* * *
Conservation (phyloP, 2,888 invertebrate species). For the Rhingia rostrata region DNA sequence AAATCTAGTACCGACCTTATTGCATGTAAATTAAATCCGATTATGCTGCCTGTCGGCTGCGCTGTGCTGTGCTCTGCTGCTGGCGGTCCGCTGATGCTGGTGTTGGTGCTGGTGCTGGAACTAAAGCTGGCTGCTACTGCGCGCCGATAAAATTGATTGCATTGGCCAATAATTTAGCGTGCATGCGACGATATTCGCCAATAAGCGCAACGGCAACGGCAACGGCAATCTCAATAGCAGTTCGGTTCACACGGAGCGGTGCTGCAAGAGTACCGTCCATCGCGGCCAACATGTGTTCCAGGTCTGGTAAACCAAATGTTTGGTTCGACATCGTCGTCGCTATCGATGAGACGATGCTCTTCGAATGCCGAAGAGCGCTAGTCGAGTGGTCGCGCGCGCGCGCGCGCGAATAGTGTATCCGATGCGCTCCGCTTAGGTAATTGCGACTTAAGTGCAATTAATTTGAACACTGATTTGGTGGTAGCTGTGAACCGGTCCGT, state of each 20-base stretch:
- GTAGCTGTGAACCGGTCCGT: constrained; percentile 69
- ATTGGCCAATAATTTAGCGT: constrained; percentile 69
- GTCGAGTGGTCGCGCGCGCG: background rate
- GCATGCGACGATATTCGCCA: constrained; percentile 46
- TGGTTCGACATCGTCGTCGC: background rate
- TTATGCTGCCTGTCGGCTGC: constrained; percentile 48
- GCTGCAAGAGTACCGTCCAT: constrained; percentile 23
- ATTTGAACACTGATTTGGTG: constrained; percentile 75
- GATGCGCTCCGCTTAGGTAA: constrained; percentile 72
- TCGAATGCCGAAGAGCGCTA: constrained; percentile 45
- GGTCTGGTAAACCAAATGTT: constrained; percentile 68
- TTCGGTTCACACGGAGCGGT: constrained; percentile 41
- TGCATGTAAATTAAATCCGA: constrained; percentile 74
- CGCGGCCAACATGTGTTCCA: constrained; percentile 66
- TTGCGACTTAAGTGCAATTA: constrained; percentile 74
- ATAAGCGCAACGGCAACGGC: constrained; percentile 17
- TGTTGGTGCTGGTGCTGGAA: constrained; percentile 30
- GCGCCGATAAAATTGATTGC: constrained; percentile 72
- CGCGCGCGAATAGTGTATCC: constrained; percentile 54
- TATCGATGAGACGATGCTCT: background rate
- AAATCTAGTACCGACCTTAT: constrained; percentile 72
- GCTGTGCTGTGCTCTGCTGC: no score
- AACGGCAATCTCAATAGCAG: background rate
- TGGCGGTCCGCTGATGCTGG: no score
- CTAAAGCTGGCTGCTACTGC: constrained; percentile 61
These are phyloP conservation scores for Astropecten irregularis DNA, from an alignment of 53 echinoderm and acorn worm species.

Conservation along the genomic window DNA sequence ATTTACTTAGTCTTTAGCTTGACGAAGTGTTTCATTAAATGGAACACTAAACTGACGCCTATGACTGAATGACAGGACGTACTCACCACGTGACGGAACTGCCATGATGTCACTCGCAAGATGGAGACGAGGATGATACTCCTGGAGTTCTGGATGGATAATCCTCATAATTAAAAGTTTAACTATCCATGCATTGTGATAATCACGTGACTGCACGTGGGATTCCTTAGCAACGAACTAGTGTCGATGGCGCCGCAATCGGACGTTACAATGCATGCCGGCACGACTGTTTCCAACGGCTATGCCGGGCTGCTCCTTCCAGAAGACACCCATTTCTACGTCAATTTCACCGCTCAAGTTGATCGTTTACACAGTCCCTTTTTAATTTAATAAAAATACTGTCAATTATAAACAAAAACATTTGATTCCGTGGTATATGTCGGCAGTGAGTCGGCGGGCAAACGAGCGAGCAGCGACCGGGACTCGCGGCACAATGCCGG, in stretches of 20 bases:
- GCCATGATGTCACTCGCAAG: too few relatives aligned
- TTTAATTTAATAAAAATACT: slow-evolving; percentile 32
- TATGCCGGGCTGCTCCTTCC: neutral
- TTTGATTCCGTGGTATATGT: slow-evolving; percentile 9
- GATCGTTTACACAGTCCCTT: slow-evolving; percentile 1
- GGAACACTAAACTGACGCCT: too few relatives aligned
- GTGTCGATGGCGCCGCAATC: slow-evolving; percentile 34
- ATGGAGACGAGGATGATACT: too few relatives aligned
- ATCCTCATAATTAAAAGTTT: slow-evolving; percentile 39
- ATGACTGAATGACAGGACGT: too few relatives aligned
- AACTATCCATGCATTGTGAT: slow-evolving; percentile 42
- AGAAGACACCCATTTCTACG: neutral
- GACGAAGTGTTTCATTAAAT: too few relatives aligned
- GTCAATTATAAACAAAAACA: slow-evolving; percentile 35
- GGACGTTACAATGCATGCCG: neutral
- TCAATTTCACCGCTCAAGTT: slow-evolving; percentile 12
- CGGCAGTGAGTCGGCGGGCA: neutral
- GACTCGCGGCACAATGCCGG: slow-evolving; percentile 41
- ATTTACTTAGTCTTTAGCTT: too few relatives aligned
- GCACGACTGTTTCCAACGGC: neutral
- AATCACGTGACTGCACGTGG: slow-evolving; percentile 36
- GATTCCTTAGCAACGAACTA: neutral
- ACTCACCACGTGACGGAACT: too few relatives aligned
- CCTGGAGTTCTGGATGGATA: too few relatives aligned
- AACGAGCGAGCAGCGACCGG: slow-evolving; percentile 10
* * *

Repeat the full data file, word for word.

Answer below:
Conservation (phyloP, 2,888 invertebrate species). For the Rhingia rostrata region DNA sequence AAATCTAGTACCGACCTTATTGCATGTAAATTAAATCCGATTATGCTGCCTGTCGGCTGCGCTGTGCTGTGCTCTGCTGCTGGCGGTCCGCTGATGCTGGTGTTGGTGCTGGTGCTGGAACTAAAGCTGGCTGCTACTGCGCGCCGATAAAATTGATTGCATTGGCCAATAATTTAGCGTGCATGCGACGATATTCGCCAATAAGCGCAACGGCAACGGCAACGGCAATCTCAATAGCAGTTCGGTTCACACGGAGCGGTGCTGCAAGAGTACCGTCCATCGCGGCCAACATGTGTTCCAGGTCTGGTAAACCAAATGTTTGGTTCGACATCGTCGTCGCTATCGATGAGACGATGCTCTTCGAATGCCGAAGAGCGCTAGTCGAGTGGTCGCGCGCGCGCGCGCGCGAATAGTGTATCCGATGCGCTCCGCTTAGGTAATTGCGACTTAAGTGCAATTAATTTGAACACTGATTTGGTGGTAGCTGTGAACCGGTCCGT, state of each 20-base stretch:
- GTAGCTGTGAACCGGTCCGT: constrained; percentile 69
- ATTGGCCAATAATTTAGCGT: constrained; percentile 69
- GTCGAGTGGTCGCGCGCGCG: background rate
- GCATGCGACGATATTCGCCA: constrained; percentile 46
- TGGTTCGACATCGTCGTCGC: background rate
- TTATGCTGCCTGTCGGCTGC: constrained; percentile 48
- GCTGCAAGAGTACCGTCCAT: constrained; percentile 23
- ATTTGAACACTGATTTGGTG: constrained; percentile 75
- GATGCGCTCCGCTTAGGTAA: constrained; percentile 72
- TCGAATGCCGAAGAGCGCTA: constrained; percentile 45
- GGTCTGGTAAACCAAATGTT: constrained; percentile 68
- TTCGGTTCACACGGAGCGGT: constrained; percentile 41
- TGCATGTAAATTAAATCCGA: constrained; percentile 74
- CGCGGCCAACATGTGTTCCA: constrained; percentile 66
- TTGCGACTTAAGTGCAATTA: constrained; percentile 74
- ATAAGCGCAACGGCAACGGC: constrained; percentile 17
- TGTTGGTGCTGGTGCTGGAA: constrained; percentile 30
- GCGCCGATAAAATTGATTGC: constrained; percentile 72
- CGCGCGCGAATAGTGTATCC: constrained; percentile 54
- TATCGATGAGACGATGCTCT: background rate
- AAATCTAGTACCGACCTTAT: constrained; percentile 72
- GCTGTGCTGTGCTCTGCTGC: no score
- AACGGCAATCTCAATAGCAG: background rate
- TGGCGGTCCGCTGATGCTGG: no score
- CTAAAGCTGGCTGCTACTGC: constrained; percentile 61
These are phyloP conservation scores for Astropecten irregularis DNA, from an alignment of 53 echinoderm and acorn worm species.

Conservation along the genomic window DNA sequence ATTTACTTAGTCTTTAGCTTGACGAAGTGTTTCATTAAATGGAACACTAAACTGACGCCTATGACTGAATGACAGGACGTACTCACCACGTGACGGAACTGCCATGATGTCACTCGCAAGATGGAGACGAGGATGATACTCCTGGAGTTCTGGATGGATAATCCTCATAATTAAAAGTTTAACTATCCATGCATTGTGATAATCACGTGACTGCACGTGGGATTCCTTAGCAACGAACTAGTGTCGATGGCGCCGCAATCGGACGTTACAATGCATGCCGGCACGACTGTTTCCAACGGCTATGCCGGGCTGCTCCTTCCAGAAGACACCCATTTCTACGTCAATTTCACCGCTCAAGTTGATCGTTTACACAGTCCCTTTTTAATTTAATAAAAATACTGTCAATTATAAACAAAAACATTTGATTCCGTGGTATATGTCGGCAGTGAGTCGGCGGGCAAACGAGCGAGCAGCGACCGGGACTCGCGGCACAATGCCGG, in stretches of 20 bases:
- GCCATGATGTCACTCGCAAG: too few relatives aligned
- TTTAATTTAATAAAAATACT: slow-evolving; percentile 32
- TATGCCGGGCTGCTCCTTCC: neutral
- TTTGATTCCGTGGTATATGT: slow-evolving; percentile 9
- GATCGTTTACACAGTCCCTT: slow-evolving; percentile 1
- GGAACACTAAACTGACGCCT: too few relatives aligned
- GTGTCGATGGCGCCGCAATC: slow-evolving; percentile 34
- ATGGAGACGAGGATGATACT: too few relatives aligned
- ATCCTCATAATTAAAAGTTT: slow-evolving; percentile 39
- ATGACTGAATGACAGGACGT: too few relatives aligned
- AACTATCCATGCATTGTGAT: slow-evolving; percentile 42
- AGAAGACACCCATTTCTACG: neutral
- GACGAAGTGTTTCATTAAAT: too few relatives aligned
- GTCAATTATAAACAAAAACA: slow-evolving; percentile 35
- GGACGTTACAATGCATGCCG: neutral
- TCAATTTCACCGCTCAAGTT: slow-evolving; percentile 12
- CGGCAGTGAGTCGGCGGGCA: neutral
- GACTCGCGGCACAATGCCGG: slow-evolving; percentile 41
- ATTTACTTAGTCTTTAGCTT: too few relatives aligned
- GCACGACTGTTTCCAACGGC: neutral
- AATCACGTGACTGCACGTGG: slow-evolving; percentile 36
- GATTCCTTAGCAACGAACTA: neutral
- ACTCACCACGTGACGGAACT: too few relatives aligned
- CCTGGAGTTCTGGATGGATA: too few relatives aligned
- AACGAGCGAGCAGCGACCGG: slow-evolving; percentile 10